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  1. #1

    Peter F. Hamilton... worth it?

    The local borders has every single peter f hamilton book, signed. apparently he came while i was gone otherwise i woulda stopped in

    anyway, is he good? what kind of sci fi is he? im thinkin bout picking up some of his books

  2. #2
    \m/ BEER \m/ Moderator Rob B's Avatar
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    I personally enjoy his work, and Hamilton is quite popular around here, but you might want to check the threads below for other folks opinions.

    The Dreaming Void by Peter F. Hamilton
    Dreaming Void or Pandora's Star
    Any sites with a good summary of Pandora's Star (prep to read Judas Unchained)
    Peter F Hamilton - Cmwlth Saga
    Peter F. Hamilton...where to start?
    Feb '06 SF BOTM: PANDORA'S STAR by Peter F. Hamilton


    Not specifically a thread only about Hamilton, but since he is a leading figure in the "New Space Opera" he gets mentioned quite a bit here:
    Best Space Opera and here: Large-scale space operas

  3. #3
    He is easily in my top five sci-fi authors. Actually, he's #2 behind Dan Simmons.

  4. #4
    space opera? im sold

  5. #5
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    Quote Originally Posted by Michigan View Post
    He is easily in my top five sci-fi authors. Actually, he's #2 behind Dan Simmons.
    For me he is co-rank 1 with D. Weber

  6. #6
    I can see in the dark horribleman's Avatar
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    I'd like to offer a conflicting opinion, without wanting to offend his (many) fans.

    I tried on a couple of occasions to get into him, and I came away with these impressions (my opinions obviously

    1) His characterisation is pretty weak.

    2) He goes on about irrelevant stuff for ages.

    3) He has high concept stuff ignoring the micro effects that it would have.

  7. #7
    Quote Originally Posted by horribleman View Post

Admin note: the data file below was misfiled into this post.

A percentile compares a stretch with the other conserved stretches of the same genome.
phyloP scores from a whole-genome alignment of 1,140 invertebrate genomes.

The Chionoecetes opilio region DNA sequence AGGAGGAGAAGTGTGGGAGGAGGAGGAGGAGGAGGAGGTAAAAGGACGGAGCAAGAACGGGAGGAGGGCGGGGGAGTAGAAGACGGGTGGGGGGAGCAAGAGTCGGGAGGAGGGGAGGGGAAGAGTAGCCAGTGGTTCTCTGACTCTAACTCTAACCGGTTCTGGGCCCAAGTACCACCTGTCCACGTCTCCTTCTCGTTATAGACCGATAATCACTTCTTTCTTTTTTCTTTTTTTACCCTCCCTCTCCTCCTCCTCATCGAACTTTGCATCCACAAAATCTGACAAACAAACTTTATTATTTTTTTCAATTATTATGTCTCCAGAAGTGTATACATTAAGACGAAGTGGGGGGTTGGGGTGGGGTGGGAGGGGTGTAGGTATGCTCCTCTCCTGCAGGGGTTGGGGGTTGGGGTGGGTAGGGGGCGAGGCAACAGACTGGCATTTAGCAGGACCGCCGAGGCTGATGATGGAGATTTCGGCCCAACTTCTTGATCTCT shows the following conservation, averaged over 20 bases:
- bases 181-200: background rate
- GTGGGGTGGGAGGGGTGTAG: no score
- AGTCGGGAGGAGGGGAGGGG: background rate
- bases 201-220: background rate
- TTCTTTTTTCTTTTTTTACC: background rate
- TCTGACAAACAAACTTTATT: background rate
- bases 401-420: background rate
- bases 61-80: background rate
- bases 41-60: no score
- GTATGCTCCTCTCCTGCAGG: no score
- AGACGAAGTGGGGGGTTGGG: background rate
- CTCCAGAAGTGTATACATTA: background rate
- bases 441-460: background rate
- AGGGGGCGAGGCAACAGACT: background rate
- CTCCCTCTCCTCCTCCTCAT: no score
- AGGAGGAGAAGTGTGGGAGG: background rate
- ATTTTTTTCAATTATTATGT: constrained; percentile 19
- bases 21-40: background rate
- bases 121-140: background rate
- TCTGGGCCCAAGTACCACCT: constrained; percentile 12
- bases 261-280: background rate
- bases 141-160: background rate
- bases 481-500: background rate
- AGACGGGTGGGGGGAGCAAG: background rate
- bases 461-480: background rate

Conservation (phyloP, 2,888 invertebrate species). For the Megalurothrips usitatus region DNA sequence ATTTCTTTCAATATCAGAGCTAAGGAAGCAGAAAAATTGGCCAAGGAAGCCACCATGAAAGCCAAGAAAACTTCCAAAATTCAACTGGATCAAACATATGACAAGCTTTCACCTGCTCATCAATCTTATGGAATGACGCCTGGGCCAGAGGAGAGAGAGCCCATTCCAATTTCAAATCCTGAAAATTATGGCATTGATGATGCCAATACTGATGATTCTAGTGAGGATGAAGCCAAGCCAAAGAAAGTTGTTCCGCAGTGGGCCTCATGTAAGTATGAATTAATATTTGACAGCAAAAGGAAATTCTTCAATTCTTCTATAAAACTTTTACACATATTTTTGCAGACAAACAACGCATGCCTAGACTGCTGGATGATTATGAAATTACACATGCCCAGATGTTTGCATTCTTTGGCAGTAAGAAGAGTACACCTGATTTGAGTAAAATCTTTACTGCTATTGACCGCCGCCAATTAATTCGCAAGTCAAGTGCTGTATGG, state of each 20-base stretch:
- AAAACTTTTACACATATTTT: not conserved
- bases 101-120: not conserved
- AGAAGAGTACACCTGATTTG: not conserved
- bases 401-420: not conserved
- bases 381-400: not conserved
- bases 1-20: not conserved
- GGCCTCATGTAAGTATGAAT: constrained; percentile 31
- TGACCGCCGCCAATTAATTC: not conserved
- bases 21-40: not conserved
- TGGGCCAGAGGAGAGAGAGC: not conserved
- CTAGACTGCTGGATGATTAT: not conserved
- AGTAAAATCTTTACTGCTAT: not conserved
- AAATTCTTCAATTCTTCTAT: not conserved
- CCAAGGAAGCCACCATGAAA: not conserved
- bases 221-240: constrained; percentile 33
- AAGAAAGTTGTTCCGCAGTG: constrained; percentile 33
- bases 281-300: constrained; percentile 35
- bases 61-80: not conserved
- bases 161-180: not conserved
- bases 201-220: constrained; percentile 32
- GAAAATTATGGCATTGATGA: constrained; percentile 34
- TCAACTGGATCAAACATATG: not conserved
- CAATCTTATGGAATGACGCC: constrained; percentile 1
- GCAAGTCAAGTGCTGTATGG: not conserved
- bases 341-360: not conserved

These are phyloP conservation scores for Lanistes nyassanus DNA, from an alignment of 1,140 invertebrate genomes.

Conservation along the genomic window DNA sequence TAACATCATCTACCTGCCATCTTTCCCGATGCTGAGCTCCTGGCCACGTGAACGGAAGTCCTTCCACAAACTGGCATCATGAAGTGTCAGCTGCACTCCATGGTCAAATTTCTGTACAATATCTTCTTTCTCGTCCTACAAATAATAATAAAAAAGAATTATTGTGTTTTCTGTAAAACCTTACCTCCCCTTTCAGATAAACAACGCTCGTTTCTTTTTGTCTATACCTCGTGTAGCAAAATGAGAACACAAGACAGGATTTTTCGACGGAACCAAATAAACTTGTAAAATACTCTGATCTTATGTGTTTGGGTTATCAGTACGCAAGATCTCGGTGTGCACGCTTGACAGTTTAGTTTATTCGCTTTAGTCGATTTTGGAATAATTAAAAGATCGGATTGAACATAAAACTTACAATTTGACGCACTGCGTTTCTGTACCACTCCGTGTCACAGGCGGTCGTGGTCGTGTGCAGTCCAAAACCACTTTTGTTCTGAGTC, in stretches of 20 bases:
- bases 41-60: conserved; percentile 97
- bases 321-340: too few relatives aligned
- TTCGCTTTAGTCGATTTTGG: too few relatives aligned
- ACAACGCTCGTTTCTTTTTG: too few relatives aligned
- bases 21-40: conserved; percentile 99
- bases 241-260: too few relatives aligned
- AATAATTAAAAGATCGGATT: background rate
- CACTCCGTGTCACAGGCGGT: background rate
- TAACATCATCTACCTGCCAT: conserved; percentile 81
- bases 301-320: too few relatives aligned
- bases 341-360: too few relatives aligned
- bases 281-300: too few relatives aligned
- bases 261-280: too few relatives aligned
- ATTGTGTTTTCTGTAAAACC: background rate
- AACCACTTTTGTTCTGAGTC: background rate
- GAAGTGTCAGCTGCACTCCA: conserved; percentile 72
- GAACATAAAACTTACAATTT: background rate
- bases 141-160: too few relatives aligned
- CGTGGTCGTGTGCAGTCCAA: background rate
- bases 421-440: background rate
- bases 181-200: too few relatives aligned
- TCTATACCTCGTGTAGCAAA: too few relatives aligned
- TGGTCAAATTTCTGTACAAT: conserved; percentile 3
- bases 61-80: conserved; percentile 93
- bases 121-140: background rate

I'd like to offer a conflicting opinion, without wanting to offend his (many) fans.

    I tried on a couple of occasions to get into him, and I came away with these impressions (my opinions obviously

    1) His characterisation is pretty weak.

    2) He goes on about irrelevant stuff for ages.

    3) He has high concept stuff ignoring the micro effects that it would have.
    And I would argue that the irrelevant stuff isn't all that irrelevant. He writes big books, sometimes it takes awhile for something to become relevant.

    As for characterization, sure he may not be Stephen Donaldson but he isn't that bad, at least not so much that it stands out as below average.

  8. #8
    Quote Originally Posted by suciul View Post
    For me he is co-rank 1 with D. Weber
    well then maybe I will have to get around to reading D. Weber

  9. #9
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    Quote Originally Posted by horribleman View Post
    I'd like to offer a conflicting opinion, without wanting to offend his (many) fans.

    I tried on a couple of occasions to get into him, and I came away with these impressions (my opinions obviously

    1) His characterisation is pretty weak.

    2) He goes on about irrelevant stuff for ages.

    3) He has high concept stuff ignoring the micro effects that it would have.
    All of the above are actually very good points. The characters in Night's Dawn are the best - Joshua, Quinn, Ione, the villagers, the Saldana officers, Al, many of the possessed - all are very distinctive - only Louise and Dariat kind of annoyed me.